Psychologist

Kaimātai Hinengaro

Alternative titles for this job

Psychologists investigate, assess and work with people who have problems affecting their behaviour, thoughts and emotions, and help them to develop their potential. Organisational psychologists focus on recommending ways to improve workplaces. 

Pay

Trainee psychologists at district health boards usually earn

$51K-$56K per year

Senior psychologists with staff responsibilities usually earn

$94K-$116K per year

Source: Apex 2016-2019, New Zealand Psychological Society, 2016.

Job opportunities

Chances of getting a job as a psychologist are good due to a shortage of workers and increasing demand for their services.

Pay

Pay for psychologists varies depending on their specialisation, experience and employer.

Psychologists in district health boards

  • Interns working for a district health board (DHB) usually earn between $51,000 and $56,000 a year.
  • Qualified psychologists working for a DHB usually earn between $65,000 and $91,000.
  • Senior psychologists working for DHBs, who may also supervise staff, can earn $94,000 to $116,000.

Psychologists in private practice

Psychologists working in private practice earn from $60 to $160 an hour.

Source: Apex, 'Psychologists Multi-Employer Collective Agreement (MECA) 1 June 2016 - 28 February 2019'; and New Zealand Psychological Society, 2016.

(This information is a guide only. Find out more about the sources of our pay information)

What you will do

Psychologists who work with individual clients may do some or all of the following:

  • assess clients' problems and strengths through interviews and observation
  • run psychometric and neuropsychological tests (which measure people's mental abilities and style, and how their brains function)
  • develop treatments and interventions (other actions designed to bring about change) with individuals to help them develop themselves
  • help clients understand themselves, their needs, motivations and resources
  • evaluate interventions and write reports on clients, including risk, educational and mental health assessments.

Psychologists who work with groups and for organisations may do some or all of the following:

  • assist with or run group therapy, workshops and courses on social skills, anger management or assertiveness
  • take part in dispute resolution, and provide counselling and advice to people or organisations
  • provide expert opinion to courts
  • undergo their own therapy and supervise colleagues.

Skills and knowledge

Psychologists need to have knowledge of:

  • human behaviour and thought patterns
  • psychological assessment and intervention
  • social and cultural issues affecting their clients, families and communities
  • research methods and statistics 
  • counselling and dispute resolution
  • theories and research in their specialised field of psychology
  • relevant laws, court procedures and professional ethics.

Working conditions

Psychologists:

  • usually work regular business hours, but may have to work evenings and weekends
  • work in a range of places, including offices, hospitals and health care services, schools and universities, prisons, residential and community organisations, and homes
  • may work in emotionally draining and stressful circumstances
  • may travel locally to visit clients, or nationally to attend workshops or conferences.

What's the job really like?

Katrina Phillips

Katrina Phillips

Psychologist and Behaviour Analyst

What attracted you to the job of psychologist and behaviour analyst?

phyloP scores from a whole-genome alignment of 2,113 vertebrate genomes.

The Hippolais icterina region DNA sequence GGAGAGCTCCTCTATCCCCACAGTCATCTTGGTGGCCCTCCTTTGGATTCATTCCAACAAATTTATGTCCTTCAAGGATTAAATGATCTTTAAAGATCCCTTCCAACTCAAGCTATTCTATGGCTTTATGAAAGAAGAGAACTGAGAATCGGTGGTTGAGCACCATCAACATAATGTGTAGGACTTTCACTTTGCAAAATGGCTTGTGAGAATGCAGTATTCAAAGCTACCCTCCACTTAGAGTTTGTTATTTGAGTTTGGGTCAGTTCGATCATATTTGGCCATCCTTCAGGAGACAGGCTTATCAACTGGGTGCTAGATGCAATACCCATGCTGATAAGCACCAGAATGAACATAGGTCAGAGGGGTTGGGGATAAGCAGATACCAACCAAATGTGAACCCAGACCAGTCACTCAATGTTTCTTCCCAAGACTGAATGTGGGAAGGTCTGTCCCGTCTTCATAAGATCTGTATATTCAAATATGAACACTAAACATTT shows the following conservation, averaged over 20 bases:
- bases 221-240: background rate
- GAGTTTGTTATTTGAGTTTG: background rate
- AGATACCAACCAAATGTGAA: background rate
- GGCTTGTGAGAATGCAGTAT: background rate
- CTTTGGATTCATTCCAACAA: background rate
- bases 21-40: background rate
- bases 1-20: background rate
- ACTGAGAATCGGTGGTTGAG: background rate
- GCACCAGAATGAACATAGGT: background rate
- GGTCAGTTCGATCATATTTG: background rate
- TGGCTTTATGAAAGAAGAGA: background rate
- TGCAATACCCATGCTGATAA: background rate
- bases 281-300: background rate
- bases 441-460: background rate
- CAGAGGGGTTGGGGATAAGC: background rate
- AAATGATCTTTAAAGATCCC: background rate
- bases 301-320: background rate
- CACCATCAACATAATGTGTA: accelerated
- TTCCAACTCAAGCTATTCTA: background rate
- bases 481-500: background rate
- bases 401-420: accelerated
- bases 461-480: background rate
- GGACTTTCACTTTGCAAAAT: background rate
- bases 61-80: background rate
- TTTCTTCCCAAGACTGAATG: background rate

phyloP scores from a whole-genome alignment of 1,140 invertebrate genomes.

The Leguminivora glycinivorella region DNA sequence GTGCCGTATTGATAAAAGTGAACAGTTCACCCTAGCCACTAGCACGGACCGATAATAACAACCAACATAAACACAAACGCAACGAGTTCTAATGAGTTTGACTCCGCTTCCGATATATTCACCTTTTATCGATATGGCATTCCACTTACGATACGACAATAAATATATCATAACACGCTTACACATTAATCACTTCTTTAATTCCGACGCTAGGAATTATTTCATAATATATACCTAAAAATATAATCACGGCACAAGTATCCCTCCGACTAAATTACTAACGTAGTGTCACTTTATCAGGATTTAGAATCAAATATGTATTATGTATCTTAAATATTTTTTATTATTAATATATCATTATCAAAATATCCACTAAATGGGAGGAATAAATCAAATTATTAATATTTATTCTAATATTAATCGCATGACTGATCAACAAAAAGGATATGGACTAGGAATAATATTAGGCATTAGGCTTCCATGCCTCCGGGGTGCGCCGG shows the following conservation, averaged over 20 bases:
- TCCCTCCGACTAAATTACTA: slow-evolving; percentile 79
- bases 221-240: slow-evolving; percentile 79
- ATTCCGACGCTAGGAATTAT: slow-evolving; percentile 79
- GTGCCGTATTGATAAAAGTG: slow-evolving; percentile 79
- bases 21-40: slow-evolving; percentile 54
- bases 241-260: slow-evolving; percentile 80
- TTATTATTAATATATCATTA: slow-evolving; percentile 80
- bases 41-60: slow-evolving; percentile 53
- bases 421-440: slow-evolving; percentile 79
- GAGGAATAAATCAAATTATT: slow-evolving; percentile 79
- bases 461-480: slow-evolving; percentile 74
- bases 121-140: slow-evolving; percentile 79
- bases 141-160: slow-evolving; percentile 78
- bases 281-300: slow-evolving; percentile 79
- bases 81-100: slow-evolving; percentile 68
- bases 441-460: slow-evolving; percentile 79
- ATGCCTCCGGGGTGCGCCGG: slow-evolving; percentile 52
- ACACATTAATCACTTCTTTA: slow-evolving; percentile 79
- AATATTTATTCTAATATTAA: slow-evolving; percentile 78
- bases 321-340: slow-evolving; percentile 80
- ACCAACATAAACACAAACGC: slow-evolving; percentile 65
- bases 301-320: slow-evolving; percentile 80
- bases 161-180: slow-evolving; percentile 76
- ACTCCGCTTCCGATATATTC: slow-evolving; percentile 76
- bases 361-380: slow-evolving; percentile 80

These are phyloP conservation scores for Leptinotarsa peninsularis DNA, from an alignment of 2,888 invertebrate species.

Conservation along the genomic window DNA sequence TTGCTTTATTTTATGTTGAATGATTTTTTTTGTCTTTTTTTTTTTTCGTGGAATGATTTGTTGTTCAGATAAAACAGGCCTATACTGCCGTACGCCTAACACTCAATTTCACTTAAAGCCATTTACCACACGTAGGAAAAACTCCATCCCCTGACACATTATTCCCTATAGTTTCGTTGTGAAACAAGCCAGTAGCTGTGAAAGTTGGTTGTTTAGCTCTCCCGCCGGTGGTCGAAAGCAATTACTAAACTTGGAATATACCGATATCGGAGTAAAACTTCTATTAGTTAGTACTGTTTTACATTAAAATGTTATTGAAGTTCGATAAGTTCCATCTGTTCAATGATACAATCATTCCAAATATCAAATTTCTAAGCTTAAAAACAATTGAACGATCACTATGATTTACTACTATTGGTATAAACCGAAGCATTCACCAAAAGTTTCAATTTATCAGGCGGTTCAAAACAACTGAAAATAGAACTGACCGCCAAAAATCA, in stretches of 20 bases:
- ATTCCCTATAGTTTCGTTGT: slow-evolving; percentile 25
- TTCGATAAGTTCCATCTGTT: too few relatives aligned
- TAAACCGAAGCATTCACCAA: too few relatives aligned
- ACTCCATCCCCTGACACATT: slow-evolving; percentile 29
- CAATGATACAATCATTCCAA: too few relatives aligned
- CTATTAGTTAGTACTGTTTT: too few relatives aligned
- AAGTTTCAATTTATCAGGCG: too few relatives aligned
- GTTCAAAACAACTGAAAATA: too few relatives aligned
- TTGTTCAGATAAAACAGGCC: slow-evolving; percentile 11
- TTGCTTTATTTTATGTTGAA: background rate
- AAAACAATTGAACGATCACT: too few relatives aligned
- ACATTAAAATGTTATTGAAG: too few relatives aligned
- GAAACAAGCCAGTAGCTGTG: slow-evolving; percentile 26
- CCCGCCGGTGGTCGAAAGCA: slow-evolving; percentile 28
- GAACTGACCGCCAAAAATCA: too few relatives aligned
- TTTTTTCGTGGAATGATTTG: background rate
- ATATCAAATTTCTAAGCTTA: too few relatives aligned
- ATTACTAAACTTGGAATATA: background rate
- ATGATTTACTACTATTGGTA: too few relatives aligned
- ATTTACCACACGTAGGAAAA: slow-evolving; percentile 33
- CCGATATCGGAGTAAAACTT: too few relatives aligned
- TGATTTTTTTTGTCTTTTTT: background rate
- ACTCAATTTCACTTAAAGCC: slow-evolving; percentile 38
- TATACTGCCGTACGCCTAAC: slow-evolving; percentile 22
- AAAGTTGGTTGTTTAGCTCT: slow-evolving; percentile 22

"I enjoyed working with people and I saw behaviour analysis as an effective way of making a difference in the lives of people who have difficulty with regular learning, or complex problem behaviours.

"It was also a role that allowed me to work with people or move into academia, and the qualifications I have allow me to work overseas."

What do you enjoy?

"I love the variety. I get to teach people how to communicate more effectively, how to be more independent, and how to manage their challenging behaviour – helping them achieve success.

"Whether it's getting into the pool, attending an activity centre, taking medication without challenging behaviour, learning to tell jokes, or walking away when angry – those changes can make such a big difference in a person’s life, and the lives of those that support them.

"I also enjoy working with staff and families, teaching them to support those they work or live with."

The hardest part?

"A qualification in applied behaviour analysis is relatively new in New Zealand, so we are continually educating people about the value of the services we can provide, and the change that can occur as a result."

Entry requirements

To become a psychologist you need:

  • a Masters or higher degree in psychology
  • 1,500 hours of closely supervised practice, approved and evaluated by the New Zealand Psychologists Board 
  • to be registered with the New Zealand Psychologists Board.

The Vulnerable Children Act 2014 means that if you have certain serious convictions, you can’t be employed in a role where you are responsible for, or work alone with, children. 

Secondary education

A tertiary entrance qualification is required to enter further training. Useful subjects include English, maths and science.

Additional requirements for specialist roles:

Board-Certified Behaviour Analyst (BCBA)

To gain the international qualification of Board-Certified Behaviour Analyst from the Behaviour Analyst Certification Board, you need:

  • postgraduate qualifications in psychology – usually a Master’s degree, and a Postgraduate Diploma in Applied Behaviour Analysis, available from the Universities of Auckland and Waikato
  • to pass the relevant exam to become a board-certified behaviour analyst.

Clinical Psychologist

To become a clinical psychologist you need a:

  • Master's degree in psychology
  • Postgraduate Diploma in Clinical Psychology, or a Doctorate in Clinical Psychology.

Criminal Justice Psychologist